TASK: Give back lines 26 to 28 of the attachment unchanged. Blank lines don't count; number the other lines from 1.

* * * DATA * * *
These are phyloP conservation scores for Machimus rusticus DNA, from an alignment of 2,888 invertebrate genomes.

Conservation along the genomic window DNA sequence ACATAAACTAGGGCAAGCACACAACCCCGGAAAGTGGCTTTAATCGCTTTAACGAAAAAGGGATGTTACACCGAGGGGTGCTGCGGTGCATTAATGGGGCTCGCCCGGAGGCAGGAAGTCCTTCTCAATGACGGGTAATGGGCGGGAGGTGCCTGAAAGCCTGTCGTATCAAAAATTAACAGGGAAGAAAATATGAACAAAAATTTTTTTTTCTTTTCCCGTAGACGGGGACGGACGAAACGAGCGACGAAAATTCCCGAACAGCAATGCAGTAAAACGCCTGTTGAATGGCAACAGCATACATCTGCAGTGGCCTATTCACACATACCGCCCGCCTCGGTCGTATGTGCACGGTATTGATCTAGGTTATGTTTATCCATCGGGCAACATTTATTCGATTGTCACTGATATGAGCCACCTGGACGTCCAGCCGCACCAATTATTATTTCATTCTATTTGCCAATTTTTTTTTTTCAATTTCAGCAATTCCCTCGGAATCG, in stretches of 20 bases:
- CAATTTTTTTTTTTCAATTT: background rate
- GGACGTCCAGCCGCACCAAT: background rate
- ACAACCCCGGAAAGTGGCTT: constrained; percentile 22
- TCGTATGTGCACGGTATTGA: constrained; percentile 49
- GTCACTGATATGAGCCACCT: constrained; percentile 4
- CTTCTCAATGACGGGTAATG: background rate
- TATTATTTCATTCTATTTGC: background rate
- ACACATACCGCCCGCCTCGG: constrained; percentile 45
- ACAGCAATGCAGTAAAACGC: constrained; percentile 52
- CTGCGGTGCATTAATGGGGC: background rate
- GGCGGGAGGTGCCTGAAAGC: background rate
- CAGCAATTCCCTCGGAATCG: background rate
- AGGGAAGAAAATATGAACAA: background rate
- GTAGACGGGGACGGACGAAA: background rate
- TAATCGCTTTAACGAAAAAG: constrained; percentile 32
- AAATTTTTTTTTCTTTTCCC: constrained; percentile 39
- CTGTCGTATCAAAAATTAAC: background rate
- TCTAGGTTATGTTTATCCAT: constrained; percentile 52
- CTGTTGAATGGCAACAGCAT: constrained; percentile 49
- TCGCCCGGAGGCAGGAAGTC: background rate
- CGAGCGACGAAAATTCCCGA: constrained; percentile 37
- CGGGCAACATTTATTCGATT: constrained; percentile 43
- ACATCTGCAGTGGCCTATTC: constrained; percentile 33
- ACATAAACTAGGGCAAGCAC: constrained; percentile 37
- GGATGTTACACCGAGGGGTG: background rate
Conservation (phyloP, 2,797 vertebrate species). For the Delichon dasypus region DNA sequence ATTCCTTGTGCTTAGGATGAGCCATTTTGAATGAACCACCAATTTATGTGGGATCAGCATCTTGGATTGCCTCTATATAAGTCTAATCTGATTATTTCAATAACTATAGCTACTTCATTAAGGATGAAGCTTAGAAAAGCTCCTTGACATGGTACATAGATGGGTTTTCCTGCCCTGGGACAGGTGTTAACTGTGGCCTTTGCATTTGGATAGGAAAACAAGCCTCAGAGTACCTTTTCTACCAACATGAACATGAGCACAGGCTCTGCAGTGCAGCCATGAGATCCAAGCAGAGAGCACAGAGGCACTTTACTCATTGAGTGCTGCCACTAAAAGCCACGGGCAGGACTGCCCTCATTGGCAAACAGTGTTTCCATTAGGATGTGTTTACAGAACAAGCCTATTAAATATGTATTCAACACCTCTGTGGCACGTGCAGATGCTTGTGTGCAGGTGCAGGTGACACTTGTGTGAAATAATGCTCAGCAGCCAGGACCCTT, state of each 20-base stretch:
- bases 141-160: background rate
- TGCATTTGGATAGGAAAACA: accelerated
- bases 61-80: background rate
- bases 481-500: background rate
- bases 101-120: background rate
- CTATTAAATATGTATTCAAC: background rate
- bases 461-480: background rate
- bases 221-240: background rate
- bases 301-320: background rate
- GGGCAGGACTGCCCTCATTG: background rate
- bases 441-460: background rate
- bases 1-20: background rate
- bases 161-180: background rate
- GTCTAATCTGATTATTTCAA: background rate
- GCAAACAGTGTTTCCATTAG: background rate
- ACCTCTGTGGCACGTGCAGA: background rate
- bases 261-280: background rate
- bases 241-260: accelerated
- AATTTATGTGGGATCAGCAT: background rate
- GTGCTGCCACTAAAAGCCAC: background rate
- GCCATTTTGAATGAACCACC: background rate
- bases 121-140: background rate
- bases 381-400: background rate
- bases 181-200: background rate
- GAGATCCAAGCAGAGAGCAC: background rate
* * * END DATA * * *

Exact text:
- ACATAAACTAGGGCAAGCAC: constrained; percentile 37
- GGATGTTACACCGAGGGGTG: background rate
Conservation (phyloP, 2,797 vertebrate species). For the Delichon dasypus region DNA sequence ATTCCTTGTGCTTAGGATGAGCCATTTTGAATGAACCACCAATTTATGTGGGATCAGCATCTTGGATTGCCTCTATATAAGTCTAATCTGATTATTTCAATAACTATAGCTACTTCATTAAGGATGAAGCTTAGAAAAGCTCCTTGACATGGTACATAGATGGGTTTTCCTGCCCTGGGACAGGTGTTAACTGTGGCCTTTGCATTTGGATAGGAAAACAAGCCTCAGAGTACCTTTTCTACCAACATGAACATGAGCACAGGCTCTGCAGTGCAGCCATGAGATCCAAGCAGAGAGCACAGAGGCACTTTACTCATTGAGTGCTGCCACTAAAAGCCACGGGCAGGACTGCCCTCATTGGCAAACAGTGTTTCCATTAGGATGTGTTTACAGAACAAGCCTATTAAATATGTATTCAACACCTCTGTGGCACGTGCAGATGCTTGTGTGCAGGTGCAGGTGACACTTGTGTGAAATAATGCTCAGCAGCCAGGACCCTT, state of each 20-base stretch: